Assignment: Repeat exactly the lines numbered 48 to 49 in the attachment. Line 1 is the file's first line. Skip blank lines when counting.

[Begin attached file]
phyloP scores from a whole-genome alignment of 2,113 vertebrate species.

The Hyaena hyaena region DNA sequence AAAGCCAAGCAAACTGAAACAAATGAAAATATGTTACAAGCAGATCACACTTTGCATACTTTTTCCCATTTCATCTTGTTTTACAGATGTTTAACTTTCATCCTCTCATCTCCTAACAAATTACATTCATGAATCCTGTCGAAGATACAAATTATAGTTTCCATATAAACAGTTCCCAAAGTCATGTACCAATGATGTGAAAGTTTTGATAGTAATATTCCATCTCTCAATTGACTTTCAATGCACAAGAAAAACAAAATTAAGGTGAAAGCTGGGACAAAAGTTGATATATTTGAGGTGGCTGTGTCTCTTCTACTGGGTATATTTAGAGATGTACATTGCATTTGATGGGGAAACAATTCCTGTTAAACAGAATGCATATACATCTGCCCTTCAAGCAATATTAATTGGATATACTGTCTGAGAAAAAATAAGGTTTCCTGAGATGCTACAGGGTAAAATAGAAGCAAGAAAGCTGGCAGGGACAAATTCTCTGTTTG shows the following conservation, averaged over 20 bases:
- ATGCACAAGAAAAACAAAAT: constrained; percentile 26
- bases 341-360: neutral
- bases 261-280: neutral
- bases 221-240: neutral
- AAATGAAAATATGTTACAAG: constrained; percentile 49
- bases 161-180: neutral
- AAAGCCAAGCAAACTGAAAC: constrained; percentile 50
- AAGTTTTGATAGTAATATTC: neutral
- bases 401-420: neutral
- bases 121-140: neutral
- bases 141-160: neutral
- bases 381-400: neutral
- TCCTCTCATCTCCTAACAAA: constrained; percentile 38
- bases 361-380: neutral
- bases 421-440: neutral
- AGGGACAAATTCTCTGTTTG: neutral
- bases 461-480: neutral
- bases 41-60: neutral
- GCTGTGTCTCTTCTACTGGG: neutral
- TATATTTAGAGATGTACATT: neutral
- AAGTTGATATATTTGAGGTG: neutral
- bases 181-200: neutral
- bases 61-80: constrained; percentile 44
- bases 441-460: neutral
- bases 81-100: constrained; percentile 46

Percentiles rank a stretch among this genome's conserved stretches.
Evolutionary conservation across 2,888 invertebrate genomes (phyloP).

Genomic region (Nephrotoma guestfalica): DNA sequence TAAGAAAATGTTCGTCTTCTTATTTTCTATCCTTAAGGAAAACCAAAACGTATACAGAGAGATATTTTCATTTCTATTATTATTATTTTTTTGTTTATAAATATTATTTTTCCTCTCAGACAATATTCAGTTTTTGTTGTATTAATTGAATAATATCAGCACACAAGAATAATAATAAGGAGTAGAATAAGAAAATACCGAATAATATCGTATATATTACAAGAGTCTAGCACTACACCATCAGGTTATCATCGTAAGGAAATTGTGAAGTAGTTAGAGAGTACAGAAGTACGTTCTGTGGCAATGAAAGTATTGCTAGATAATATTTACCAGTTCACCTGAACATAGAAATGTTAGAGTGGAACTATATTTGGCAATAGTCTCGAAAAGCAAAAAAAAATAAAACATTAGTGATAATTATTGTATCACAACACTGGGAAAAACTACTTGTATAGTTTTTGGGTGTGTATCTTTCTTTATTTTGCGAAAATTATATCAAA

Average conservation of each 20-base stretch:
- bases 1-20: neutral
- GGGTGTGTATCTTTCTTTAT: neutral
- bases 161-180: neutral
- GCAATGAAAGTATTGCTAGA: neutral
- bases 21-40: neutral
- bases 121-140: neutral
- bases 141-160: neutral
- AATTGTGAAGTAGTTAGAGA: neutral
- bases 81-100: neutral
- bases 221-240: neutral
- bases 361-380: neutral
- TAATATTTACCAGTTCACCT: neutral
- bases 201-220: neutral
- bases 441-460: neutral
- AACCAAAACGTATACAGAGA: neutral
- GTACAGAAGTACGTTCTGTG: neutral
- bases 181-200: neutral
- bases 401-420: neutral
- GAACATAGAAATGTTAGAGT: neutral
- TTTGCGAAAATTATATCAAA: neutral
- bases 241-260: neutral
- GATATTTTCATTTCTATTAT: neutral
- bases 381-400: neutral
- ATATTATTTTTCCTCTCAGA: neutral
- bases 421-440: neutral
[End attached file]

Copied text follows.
- bases 181-200: neutral
- bases 401-420: neutral